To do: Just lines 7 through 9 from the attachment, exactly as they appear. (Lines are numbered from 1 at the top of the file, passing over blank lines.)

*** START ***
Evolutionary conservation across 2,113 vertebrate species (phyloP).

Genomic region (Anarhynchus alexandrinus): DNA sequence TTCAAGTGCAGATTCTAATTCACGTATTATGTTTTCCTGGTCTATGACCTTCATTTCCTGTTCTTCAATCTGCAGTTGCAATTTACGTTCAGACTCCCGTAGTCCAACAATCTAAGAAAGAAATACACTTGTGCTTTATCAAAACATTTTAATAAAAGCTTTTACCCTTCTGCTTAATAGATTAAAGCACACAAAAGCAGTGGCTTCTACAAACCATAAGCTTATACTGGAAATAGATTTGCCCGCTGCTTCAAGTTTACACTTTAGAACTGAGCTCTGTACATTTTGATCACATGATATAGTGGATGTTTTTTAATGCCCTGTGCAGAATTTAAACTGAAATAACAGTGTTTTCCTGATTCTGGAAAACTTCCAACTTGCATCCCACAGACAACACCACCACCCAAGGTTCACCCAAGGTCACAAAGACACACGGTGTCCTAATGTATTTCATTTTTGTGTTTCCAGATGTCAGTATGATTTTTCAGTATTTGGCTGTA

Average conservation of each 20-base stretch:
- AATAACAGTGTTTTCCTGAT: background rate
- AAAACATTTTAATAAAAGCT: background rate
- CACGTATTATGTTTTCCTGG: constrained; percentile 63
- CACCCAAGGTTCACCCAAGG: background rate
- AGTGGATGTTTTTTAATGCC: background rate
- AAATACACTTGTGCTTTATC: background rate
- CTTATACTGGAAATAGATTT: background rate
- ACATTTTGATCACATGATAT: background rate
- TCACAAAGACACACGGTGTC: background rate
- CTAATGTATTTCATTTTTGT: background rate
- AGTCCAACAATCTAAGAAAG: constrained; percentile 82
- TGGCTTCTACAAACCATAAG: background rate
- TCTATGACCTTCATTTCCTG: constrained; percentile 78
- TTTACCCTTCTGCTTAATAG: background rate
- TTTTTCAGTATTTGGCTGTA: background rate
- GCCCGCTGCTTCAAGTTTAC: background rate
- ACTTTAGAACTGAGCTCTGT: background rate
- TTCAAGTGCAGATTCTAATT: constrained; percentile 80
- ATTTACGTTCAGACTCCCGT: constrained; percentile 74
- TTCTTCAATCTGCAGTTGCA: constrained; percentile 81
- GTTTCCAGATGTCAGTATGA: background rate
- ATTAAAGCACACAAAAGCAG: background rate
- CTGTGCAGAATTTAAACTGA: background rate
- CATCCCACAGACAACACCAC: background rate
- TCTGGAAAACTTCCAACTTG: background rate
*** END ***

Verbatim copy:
- CACCCAAGGTTCACCCAAGG: background rate
- AGTGGATGTTTTTTAATGCC: background rate
- AAATACACTTGTGCTTTATC: background rate